by Suzanne Andrews
One surprising aspect of practicing fitness after 50 is how it affects your endocrine system. That's the system of organs in your body that produce and regulates hormones in your bloodstream. Just like a thermostat signals your heating and air conditioning system when to turn on and off, so does your body. If you're going through menopause, you feel how important it is to regulate your hormones every time you get a hot flash. So what can you do besides stripping and throwing a bucket of ice water on you? First, and bear with me, I need to explain how your body works…
The pituitary gland in your brain produces growth hormone (GH) and that production is increased during aerobic exercise. This is vital for muscle tone and bone density and also helps strengthen your tendons, cartilage and ligaments which literally holds you together. So if you're having a mood swing that even chocolate can't fix and someone says, "Get it together," if you exercise, you can proudly claim, "I'm being held together quite nicely, thank you".
Growth hormone also communicates fat deposits to be used as fuel instead of blood glucose which helps you to stay energized longer while exercising, which is also why exercise is vital for people who have diabetes and why it helps to keep your metabolism running smoothly during menopause.
You've probably heard that the longer you exercise, the easier or less painful it gets. The pituitary gland also produces endorphins. This is one of my favorites because it sends a chemical signal to the brain to reduce anxiety, tension, decreases your appetite, blocks pain and gives you sense of euphoria known as "runners high" where you can exercise for longer periods of time with less pain. Now, you don't have to be a runner to experience this. An increased sensitivity to endorphins can be achieved if you've exercised for several months because it winds up staying in your blood for longer periods causing that "runners high" to last longer as well. Good stuff.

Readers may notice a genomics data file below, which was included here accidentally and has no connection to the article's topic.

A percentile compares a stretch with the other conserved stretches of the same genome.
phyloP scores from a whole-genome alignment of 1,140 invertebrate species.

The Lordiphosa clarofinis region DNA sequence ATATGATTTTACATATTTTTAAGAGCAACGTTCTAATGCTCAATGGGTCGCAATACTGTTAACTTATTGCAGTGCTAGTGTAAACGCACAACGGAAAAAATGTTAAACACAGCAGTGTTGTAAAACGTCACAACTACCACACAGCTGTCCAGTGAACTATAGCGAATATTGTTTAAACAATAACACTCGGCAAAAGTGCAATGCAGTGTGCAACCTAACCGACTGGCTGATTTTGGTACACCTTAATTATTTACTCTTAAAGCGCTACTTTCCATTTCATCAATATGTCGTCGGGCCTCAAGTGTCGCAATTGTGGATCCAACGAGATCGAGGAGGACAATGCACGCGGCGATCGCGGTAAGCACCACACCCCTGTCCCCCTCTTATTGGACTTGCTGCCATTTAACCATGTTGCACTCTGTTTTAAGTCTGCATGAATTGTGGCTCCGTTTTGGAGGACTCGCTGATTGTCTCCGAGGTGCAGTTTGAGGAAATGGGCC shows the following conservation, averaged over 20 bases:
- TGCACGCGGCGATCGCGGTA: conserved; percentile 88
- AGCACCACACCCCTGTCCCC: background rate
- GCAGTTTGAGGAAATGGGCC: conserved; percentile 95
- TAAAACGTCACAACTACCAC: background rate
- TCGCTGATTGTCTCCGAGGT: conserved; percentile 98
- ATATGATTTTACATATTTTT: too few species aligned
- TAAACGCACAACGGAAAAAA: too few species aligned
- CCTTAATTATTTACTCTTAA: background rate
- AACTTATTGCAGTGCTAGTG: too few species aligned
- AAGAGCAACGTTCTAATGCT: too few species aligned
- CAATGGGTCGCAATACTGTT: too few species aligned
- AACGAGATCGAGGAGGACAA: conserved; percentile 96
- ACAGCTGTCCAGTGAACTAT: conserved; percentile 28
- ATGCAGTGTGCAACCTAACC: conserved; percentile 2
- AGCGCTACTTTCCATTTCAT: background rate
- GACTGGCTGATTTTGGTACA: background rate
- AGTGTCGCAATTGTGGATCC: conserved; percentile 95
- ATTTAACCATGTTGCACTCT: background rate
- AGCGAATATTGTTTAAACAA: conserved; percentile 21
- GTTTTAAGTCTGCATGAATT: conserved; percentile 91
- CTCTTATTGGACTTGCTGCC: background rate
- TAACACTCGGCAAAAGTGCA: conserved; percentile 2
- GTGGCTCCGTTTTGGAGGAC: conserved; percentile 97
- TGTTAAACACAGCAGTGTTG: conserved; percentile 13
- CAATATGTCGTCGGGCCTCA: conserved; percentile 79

Testosterone is produced in both sexes, in the ovaries in women and the testes in men. Women have about one tenth the amounts of men but it still affects your metabolism by burning fat during exercise along with increasing muscle strength and tone, and producing a sense of self confidence. When you're healthy and strong you feel good! Testosterone can remain in your bloodstream at elevated levels up to three hours after exercise. In women it can also benefit the intensity of orgasms and that's never a bad thing.
Here's another reason to exercise. Another hormone that helps to breakdown unwanted body fat is estrogen. It increases your metabolism (burns fat as fuel), increases both your libido and your mood. The ovaries produce less of it as menopause is reached but exercising can elevate its levels in the blood for up to four hours after exercising so you feel sexier and happier. Now that's better than a valium and has much better side effects than any anti-depressant.
The thyroid gland produces thyroxine which again increases your metabolism in nearly all cells in your body. The increase induces a feeling of being more energetic, burns more calories which promotes weight loss. You get about 30% more thyroxine in the blood during exercise and it remains for several hours afterwards. The longer and harder you exercise the longer it flows through the blood even at rest. You can literally be burning fat stores long after exercising.
The adrenal medulla produces epinephrine (adrenaline) whose primary purpose is to signal the heart to pump harder and it also directs blood flow to the muscles being worked using the stored fat in those muscles as fuel/energy. While this chemical is flowing through your bloodstream it also activates the breakdown of carbohydrates (glycogen) in the liver and the active muscles. The higher the time and intensity of exercise the more epinephrine is released into the blood. But more is not always better. If you haven't exercises for a while it's best to start off with a beginner's fat burning program and progress as tolerated to avoid injury.
The human body is an amazing biological machine that isn't programmed so much as it responds to inputs we decide to place upon it. If you sit and eat, it responds by weakening, fattening and sickening. If you exercise and eat nutritious foods; it strengthens, tones and fights illness and disease. You ultimately choose the way your body reacts to the lifestyle you live. Exercising on a regular schedule causes the body to react with chemical signals that strengthen cells, burn fat deposits and increase blood flow to all the organs responsible for better bodily functions and health.
Suzanne Andrews founded Functional Fitness in 2008, the most popular fitness series for boomers and seniors broadcasting on over 159 Public Television stations throughout the US and Canada. Read Suzanne’s inspiring comeback story of how she survived a near fatal accident, From Deaths Door to Producing a National Fitness Series. Feel free to send Suzanne a message here.